To figure out why the Maoists wanted a ceasefire and peace talks at this precise moment, we have to sift through the tangle of contradictions that are contained in recent Maoist pronouncements. Pundits as to have their own explanation for why the Maoists decided to go for talks: pressure from India, internal indiscipline among the cadre, waning public support, fear of getting a US terrorist tag.
But the Maoist leaders themselves have painted the town red with often contradictory pronouncements. They say they came out because their armed wing had reached a state of "strategic balance" with the royal army, that there was a "military stalemate", and that they needed to have an outlet for a "new model democracy".
And yet even before the government had set up its negotiating team, even before the right conditions had been arranged for talks to begin, even before the political parties were fully on board, Messrs Baburam, Badal and company surfaced in the capital with a media blitz. Why the hurry? Why now?
When the Maoists launched their insurrection seven years ago, they said they wanted to create a people's republic in Nepal through a protracted peoples' war. Now, their leaders have come above-ground with the demand for a roundtable conference, interim government and constituent assembly. And they have said they are willing to dilute even these demands.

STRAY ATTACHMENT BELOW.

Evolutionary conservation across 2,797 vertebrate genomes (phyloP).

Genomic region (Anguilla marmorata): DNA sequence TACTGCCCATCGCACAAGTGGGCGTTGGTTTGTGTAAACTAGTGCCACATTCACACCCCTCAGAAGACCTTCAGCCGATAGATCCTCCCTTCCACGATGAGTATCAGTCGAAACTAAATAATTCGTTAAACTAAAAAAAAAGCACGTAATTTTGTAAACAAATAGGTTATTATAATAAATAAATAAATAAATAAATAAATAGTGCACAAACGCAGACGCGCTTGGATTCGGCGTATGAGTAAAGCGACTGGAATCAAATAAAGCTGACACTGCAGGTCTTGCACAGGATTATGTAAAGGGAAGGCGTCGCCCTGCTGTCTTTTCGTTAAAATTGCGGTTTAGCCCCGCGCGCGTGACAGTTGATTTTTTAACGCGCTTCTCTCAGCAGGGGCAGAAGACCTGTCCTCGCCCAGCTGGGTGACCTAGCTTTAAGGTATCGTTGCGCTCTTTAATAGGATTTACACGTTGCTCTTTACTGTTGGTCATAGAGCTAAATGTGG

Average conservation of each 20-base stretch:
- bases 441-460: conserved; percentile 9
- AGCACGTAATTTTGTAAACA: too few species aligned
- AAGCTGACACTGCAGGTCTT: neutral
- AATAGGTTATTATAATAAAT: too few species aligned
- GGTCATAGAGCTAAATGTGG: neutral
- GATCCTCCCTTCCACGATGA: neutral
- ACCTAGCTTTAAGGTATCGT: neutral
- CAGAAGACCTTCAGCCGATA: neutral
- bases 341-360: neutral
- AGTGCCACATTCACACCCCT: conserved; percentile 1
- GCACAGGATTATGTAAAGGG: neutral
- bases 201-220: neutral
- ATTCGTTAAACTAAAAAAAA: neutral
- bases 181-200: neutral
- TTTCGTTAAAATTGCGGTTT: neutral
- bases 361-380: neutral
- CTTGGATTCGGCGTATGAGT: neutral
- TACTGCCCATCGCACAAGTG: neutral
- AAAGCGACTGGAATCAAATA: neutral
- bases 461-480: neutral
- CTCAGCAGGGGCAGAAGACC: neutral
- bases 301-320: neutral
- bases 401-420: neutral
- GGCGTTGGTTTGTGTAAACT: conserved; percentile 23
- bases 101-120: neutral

But who is going to call this roundtable conference? Two-and-half months after the ceasefire, the Maoists seem clueless. What is this "new model" democracy? How are the two armies going to be merged? There are no clear ideas. Even so, the comrades seem intent on sitting down with the royal-appointed government at the earliest possible opportunity.
It is now clear that the Maoists are in a desperate hurry to start peace talks. Given the government's delay-tactics, the Maoists seem to need talks more than the government does. Hence, the fiery speeches against the king, the army and the government, the hardline interviews and radical rhetoric to ensure that their armed cadre do not become impatient.
On the other hand, one can discern that the Maoists haven't really given up on their ultimate goals. In fact, beneath the camouflage of negotiations one sees a continuing commitment to a military solution. In the past two months, the Maoists have set up a division-strength military unit in the west, two new brigades in the east, and large quantities of arms have been transported across the country. In addition, they have also given a special importance to cadre development in the Kathmandu Valley.
There are indications that the Maoists will use the period of the peace talks to combine long-term peoples' war with a mass urban uprising. This is a qualitative departure from how they used the last truce to rearm, recruit and regroup to take on the army. This time, it is a strategic leap to multiply their military gain by inciting a volatile urban mass in the capital, which they hope will propel them to power.